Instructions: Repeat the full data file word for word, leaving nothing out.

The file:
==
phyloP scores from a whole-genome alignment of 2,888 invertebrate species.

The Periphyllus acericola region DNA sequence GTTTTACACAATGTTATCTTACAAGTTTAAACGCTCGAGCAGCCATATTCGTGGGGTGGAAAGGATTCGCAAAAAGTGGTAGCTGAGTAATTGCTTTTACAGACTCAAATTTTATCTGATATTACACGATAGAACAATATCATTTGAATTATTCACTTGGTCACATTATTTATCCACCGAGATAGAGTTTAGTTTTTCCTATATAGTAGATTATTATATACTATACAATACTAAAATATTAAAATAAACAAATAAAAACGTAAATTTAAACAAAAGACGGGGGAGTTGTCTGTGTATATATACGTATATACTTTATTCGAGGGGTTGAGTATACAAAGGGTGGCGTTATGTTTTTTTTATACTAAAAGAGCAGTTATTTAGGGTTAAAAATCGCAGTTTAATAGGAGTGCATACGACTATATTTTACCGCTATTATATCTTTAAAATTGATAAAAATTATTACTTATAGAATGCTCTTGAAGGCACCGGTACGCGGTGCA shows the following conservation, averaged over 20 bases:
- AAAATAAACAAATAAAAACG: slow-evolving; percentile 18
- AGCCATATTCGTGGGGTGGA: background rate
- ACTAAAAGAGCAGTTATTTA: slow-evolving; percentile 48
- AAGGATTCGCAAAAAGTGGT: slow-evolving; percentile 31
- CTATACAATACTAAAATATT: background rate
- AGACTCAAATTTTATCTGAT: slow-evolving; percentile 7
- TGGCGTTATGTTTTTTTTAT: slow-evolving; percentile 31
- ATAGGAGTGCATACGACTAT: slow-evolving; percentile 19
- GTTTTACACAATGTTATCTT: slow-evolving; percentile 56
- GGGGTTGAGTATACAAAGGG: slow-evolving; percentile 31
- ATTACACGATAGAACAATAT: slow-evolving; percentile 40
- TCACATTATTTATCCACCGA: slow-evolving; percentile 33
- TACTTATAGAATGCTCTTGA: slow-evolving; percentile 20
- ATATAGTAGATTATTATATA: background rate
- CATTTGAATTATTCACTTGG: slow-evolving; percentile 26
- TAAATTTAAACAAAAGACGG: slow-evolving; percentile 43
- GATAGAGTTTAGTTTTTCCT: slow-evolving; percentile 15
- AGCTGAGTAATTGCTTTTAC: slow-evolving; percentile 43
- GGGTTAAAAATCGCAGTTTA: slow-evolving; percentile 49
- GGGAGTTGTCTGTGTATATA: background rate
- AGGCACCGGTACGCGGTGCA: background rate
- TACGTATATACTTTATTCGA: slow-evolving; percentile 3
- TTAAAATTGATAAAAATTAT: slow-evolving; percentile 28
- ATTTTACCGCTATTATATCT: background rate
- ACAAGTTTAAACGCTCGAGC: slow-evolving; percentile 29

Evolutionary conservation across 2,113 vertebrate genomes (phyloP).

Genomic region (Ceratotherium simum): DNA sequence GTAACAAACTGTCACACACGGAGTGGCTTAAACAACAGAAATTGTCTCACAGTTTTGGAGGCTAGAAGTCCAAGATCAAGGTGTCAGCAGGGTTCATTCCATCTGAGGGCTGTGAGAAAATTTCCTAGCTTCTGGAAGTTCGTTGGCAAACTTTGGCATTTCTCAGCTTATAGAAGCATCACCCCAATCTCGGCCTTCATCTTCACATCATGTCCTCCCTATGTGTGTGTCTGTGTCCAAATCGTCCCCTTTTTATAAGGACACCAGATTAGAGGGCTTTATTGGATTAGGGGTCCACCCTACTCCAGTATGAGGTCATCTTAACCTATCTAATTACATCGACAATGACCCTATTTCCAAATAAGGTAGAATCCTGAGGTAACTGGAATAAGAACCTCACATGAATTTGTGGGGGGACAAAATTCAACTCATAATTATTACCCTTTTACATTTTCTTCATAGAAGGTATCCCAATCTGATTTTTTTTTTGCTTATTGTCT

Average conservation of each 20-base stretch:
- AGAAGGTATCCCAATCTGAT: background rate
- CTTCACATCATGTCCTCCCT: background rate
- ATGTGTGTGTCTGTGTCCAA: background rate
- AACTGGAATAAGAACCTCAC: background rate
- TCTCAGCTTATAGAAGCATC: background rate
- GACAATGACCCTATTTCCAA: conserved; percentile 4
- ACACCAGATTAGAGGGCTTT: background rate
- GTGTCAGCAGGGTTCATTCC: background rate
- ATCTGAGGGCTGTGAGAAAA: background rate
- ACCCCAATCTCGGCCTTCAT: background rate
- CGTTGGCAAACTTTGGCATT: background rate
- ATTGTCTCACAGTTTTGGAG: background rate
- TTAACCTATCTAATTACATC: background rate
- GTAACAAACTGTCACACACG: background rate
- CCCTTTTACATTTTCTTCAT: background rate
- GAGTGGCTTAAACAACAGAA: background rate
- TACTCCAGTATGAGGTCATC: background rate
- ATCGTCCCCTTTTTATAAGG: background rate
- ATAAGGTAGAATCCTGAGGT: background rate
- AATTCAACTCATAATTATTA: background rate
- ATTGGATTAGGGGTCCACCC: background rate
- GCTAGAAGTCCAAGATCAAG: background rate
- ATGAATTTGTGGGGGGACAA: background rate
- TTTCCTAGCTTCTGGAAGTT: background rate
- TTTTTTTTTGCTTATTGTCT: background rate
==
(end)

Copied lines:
phyloP scores from a whole-genome alignment of 2,888 invertebrate species.

The Periphyllus acericola region DNA sequence GTTTTACACAATGTTATCTTACAAGTTTAAACGCTCGAGCAGCCATATTCGTGGGGTGGAAAGGATTCGCAAAAAGTGGTAGCTGAGTAATTGCTTTTACAGACTCAAATTTTATCTGATATTACACGATAGAACAATATCATTTGAATTATTCACTTGGTCACATTATTTATCCACCGAGATAGAGTTTAGTTTTTCCTATATAGTAGATTATTATATACTATACAATACTAAAATATTAAAATAAACAAATAAAAACGTAAATTTAAACAAAAGACGGGGGAGTTGTCTGTGTATATATACGTATATACTTTATTCGAGGGGTTGAGTATACAAAGGGTGGCGTTATGTTTTTTTTATACTAAAAGAGCAGTTATTTAGGGTTAAAAATCGCAGTTTAATAGGAGTGCATACGACTATATTTTACCGCTATTATATCTTTAAAATTGATAAAAATTATTACTTATAGAATGCTCTTGAAGGCACCGGTACGCGGTGCA shows the following conservation, averaged over 20 bases:
- AAAATAAACAAATAAAAACG: slow-evolving; percentile 18
- AGCCATATTCGTGGGGTGGA: background rate
- ACTAAAAGAGCAGTTATTTA: slow-evolving; percentile 48
- AAGGATTCGCAAAAAGTGGT: slow-evolving; percentile 31
- CTATACAATACTAAAATATT: background rate
- AGACTCAAATTTTATCTGAT: slow-evolving; percentile 7
- TGGCGTTATGTTTTTTTTAT: slow-evolving; percentile 31
- ATAGGAGTGCATACGACTAT: slow-evolving; percentile 19
- GTTTTACACAATGTTATCTT: slow-evolving; percentile 56
- GGGGTTGAGTATACAAAGGG: slow-evolving; percentile 31
- ATTACACGATAGAACAATAT: slow-evolving; percentile 40
- TCACATTATTTATCCACCGA: slow-evolving; percentile 33
- TACTTATAGAATGCTCTTGA: slow-evolving; percentile 20
- ATATAGTAGATTATTATATA: background rate
- CATTTGAATTATTCACTTGG: slow-evolving; percentile 26
- TAAATTTAAACAAAAGACGG: slow-evolving; percentile 43
- GATAGAGTTTAGTTTTTCCT: slow-evolving; percentile 15
- AGCTGAGTAATTGCTTTTAC: slow-evolving; percentile 43
- GGGTTAAAAATCGCAGTTTA: slow-evolving; percentile 49
- GGGAGTTGTCTGTGTATATA: background rate
- AGGCACCGGTACGCGGTGCA: background rate
- TACGTATATACTTTATTCGA: slow-evolving; percentile 3
- TTAAAATTGATAAAAATTAT: slow-evolving; percentile 28
- ATTTTACCGCTATTATATCT: background rate
- ACAAGTTTAAACGCTCGAGC: slow-evolving; percentile 29

Evolutionary conservation across 2,113 vertebrate genomes (phyloP).

Genomic region (Ceratotherium simum): DNA sequence GTAACAAACTGTCACACACGGAGTGGCTTAAACAACAGAAATTGTCTCACAGTTTTGGAGGCTAGAAGTCCAAGATCAAGGTGTCAGCAGGGTTCATTCCATCTGAGGGCTGTGAGAAAATTTCCTAGCTTCTGGAAGTTCGTTGGCAAACTTTGGCATTTCTCAGCTTATAGAAGCATCACCCCAATCTCGGCCTTCATCTTCACATCATGTCCTCCCTATGTGTGTGTCTGTGTCCAAATCGTCCCCTTTTTATAAGGACACCAGATTAGAGGGCTTTATTGGATTAGGGGTCCACCCTACTCCAGTATGAGGTCATCTTAACCTATCTAATTACATCGACAATGACCCTATTTCCAAATAAGGTAGAATCCTGAGGTAACTGGAATAAGAACCTCACATGAATTTGTGGGGGGACAAAATTCAACTCATAATTATTACCCTTTTACATTTTCTTCATAGAAGGTATCCCAATCTGATTTTTTTTTTGCTTATTGTCT

Average conservation of each 20-base stretch:
- AGAAGGTATCCCAATCTGAT: background rate
- CTTCACATCATGTCCTCCCT: background rate
- ATGTGTGTGTCTGTGTCCAA: background rate
- AACTGGAATAAGAACCTCAC: background rate
- TCTCAGCTTATAGAAGCATC: background rate
- GACAATGACCCTATTTCCAA: conserved; percentile 4
- ACACCAGATTAGAGGGCTTT: background rate
- GTGTCAGCAGGGTTCATTCC: background rate
- ATCTGAGGGCTGTGAGAAAA: background rate
- ACCCCAATCTCGGCCTTCAT: background rate
- CGTTGGCAAACTTTGGCATT: background rate
- ATTGTCTCACAGTTTTGGAG: background rate
- TTAACCTATCTAATTACATC: background rate
- GTAACAAACTGTCACACACG: background rate
- CCCTTTTACATTTTCTTCAT: background rate
- GAGTGGCTTAAACAACAGAA: background rate
- TACTCCAGTATGAGGTCATC: background rate
- ATCGTCCCCTTTTTATAAGG: background rate
- ATAAGGTAGAATCCTGAGGT: background rate
- AATTCAACTCATAATTATTA: background rate
- ATTGGATTAGGGGTCCACCC: background rate
- GCTAGAAGTCCAAGATCAAG: background rate
- ATGAATTTGTGGGGGGACAA: background rate
- TTTCCTAGCTTCTGGAAGTT: background rate
- TTTTTTTTTGCTTATTGTCT: background rate